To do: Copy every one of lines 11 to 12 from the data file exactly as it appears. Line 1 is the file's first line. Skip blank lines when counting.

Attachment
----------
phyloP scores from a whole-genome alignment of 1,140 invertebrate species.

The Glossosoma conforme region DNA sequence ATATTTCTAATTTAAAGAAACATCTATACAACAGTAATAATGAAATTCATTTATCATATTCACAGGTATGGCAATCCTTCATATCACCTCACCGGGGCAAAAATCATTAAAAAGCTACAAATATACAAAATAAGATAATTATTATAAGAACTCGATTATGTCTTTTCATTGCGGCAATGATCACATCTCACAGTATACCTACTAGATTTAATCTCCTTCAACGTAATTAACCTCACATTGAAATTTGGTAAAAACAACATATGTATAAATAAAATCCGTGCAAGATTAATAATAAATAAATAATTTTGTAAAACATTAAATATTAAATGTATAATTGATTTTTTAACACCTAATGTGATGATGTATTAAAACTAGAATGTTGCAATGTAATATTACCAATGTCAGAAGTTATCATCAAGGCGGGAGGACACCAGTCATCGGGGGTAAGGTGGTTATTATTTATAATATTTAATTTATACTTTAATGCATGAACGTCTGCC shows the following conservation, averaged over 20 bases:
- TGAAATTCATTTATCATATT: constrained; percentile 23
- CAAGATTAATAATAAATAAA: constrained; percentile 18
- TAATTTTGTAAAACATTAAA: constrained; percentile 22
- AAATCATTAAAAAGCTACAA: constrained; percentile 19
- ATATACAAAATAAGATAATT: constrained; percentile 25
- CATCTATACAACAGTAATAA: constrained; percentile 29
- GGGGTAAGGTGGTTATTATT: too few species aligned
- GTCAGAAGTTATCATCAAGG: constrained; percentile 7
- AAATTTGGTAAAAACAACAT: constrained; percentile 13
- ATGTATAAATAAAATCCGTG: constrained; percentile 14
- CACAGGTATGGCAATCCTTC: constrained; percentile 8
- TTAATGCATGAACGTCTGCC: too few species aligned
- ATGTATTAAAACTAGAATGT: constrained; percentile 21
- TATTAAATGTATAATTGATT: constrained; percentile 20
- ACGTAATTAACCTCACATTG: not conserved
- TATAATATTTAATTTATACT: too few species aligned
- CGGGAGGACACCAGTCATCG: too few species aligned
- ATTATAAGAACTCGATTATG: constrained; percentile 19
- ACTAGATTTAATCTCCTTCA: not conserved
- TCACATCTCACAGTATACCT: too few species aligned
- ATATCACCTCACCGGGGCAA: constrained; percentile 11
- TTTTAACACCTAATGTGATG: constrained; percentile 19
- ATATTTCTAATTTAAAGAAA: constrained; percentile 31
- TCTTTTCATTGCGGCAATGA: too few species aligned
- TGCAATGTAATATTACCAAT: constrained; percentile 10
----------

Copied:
- AAATTTGGTAAAAACAACAT: constrained; percentile 13
- ATGTATAAATAAAATCCGTG: constrained; percentile 14